Hip-hop legend Mac Miller died Friday, Sept. 7 of a suspected overdose in his California home. Just a month earlier, Miller released Swimming, his fifth studio album, which is as of Sept. 26 in the top 20 on the Billboard 200. His unexpected death shook the music world as countless other artists paid tributes and praised his influence on the industry. His hometown of Pittsburgh held a public vigil for him last Tuesday, and many took to social media to express their condolences. Miller was 26 years old.
Miller’s death recontextualized his role in the music industry and proved his legacy goes far beyond his individual projects. He was an important influence and role model for many other creatives of this generation. He was one of the most respected artists and producers in the game, and his death is a tragic loss of incredible young talent.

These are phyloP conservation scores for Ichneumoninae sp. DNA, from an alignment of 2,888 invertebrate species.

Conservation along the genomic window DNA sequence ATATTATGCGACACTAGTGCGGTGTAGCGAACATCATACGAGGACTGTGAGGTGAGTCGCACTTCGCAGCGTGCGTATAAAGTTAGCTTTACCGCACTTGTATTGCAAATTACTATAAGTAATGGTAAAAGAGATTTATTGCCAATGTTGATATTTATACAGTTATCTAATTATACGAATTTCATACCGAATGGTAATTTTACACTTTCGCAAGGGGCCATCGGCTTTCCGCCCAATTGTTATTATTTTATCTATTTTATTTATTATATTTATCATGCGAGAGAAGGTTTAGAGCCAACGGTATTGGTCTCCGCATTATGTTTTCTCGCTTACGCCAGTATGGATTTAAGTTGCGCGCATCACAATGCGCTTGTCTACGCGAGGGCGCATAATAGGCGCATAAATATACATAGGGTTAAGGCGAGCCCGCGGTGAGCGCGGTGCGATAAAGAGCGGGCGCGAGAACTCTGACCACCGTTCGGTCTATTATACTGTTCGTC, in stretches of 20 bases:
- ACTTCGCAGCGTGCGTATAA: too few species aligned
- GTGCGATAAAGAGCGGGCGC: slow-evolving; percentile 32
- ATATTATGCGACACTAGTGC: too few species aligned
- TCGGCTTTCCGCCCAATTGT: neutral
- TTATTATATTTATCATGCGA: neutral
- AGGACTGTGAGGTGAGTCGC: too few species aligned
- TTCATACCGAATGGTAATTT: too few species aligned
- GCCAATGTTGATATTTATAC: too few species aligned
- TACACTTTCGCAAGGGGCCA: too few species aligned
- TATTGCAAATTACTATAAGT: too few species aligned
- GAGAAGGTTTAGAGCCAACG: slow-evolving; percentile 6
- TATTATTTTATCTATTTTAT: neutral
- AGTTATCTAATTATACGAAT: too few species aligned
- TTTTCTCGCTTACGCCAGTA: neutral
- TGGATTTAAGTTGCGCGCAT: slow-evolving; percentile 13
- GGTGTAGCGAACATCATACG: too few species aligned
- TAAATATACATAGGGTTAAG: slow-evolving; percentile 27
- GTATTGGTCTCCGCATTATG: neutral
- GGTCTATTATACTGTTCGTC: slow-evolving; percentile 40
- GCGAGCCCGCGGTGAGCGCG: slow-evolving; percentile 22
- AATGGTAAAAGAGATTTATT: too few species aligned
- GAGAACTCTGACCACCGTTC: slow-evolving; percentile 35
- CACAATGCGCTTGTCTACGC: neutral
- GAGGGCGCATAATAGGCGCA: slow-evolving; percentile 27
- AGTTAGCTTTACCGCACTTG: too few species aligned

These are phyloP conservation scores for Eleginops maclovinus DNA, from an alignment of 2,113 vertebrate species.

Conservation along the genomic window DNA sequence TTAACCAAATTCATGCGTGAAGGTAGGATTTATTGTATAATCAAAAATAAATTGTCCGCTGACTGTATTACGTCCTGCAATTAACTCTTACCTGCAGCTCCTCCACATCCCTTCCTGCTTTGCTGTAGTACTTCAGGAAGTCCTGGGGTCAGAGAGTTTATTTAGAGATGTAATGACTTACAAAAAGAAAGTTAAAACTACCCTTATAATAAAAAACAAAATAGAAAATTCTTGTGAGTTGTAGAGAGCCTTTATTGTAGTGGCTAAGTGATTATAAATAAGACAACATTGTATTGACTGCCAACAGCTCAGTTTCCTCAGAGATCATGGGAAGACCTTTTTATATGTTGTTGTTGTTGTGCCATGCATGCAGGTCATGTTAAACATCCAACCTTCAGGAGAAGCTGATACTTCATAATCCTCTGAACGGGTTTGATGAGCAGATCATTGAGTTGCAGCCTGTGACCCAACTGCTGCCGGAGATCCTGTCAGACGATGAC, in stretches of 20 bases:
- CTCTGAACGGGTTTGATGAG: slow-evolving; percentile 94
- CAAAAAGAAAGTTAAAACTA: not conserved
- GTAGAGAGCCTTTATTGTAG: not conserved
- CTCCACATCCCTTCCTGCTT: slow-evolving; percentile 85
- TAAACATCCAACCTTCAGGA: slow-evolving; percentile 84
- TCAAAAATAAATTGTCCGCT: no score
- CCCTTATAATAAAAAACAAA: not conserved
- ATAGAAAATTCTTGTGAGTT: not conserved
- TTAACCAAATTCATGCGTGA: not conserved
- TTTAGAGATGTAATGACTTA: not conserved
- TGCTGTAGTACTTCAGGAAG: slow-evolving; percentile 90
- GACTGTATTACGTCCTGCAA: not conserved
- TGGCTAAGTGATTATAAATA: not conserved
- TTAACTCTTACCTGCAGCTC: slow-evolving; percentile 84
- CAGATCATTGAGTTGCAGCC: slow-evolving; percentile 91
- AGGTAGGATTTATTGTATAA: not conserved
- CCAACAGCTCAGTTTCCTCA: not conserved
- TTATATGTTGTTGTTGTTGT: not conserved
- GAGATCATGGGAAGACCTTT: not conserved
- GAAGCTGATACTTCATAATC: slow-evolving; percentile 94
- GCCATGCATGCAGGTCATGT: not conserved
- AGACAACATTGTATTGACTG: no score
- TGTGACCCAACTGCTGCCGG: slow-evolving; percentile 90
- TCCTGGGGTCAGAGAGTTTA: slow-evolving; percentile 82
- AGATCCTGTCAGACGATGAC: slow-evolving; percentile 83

I don’t think I’m alone in feeling that this one hit hard, and I’ve been struggling to pinpoint why. I think it comes down to an unfinished story. From project to project, we’ve had the opportunity to watch Mac grow and mature, both as an artist and as just another kid from Pittsburgh. As we grew up, he grew up. It’s a strange phenomenon to relate to an artist in such a way. He spoke openly about his battles with drug use and sobriety and led us on an epic journey through the trials of adolescence. He maintained such a candid honesty that gave us a window into his thoughts and his struggles. We watched his evolution of not only his music, but of his life. We thought there would be more: more time, more art, more to the narrative. His story wasn’t over, and it’s difficult to read a book with the ending ripped out.
“Let me tell you something about music,” Miller said at NPR’s Tiny Desk just a month before his death. “Music is a beautiful thing.” Though cut short, his legacy has been written into existence through his art, and that is something to appreciate. He lives in his music, thus the beloved Mac Miller is never really gone.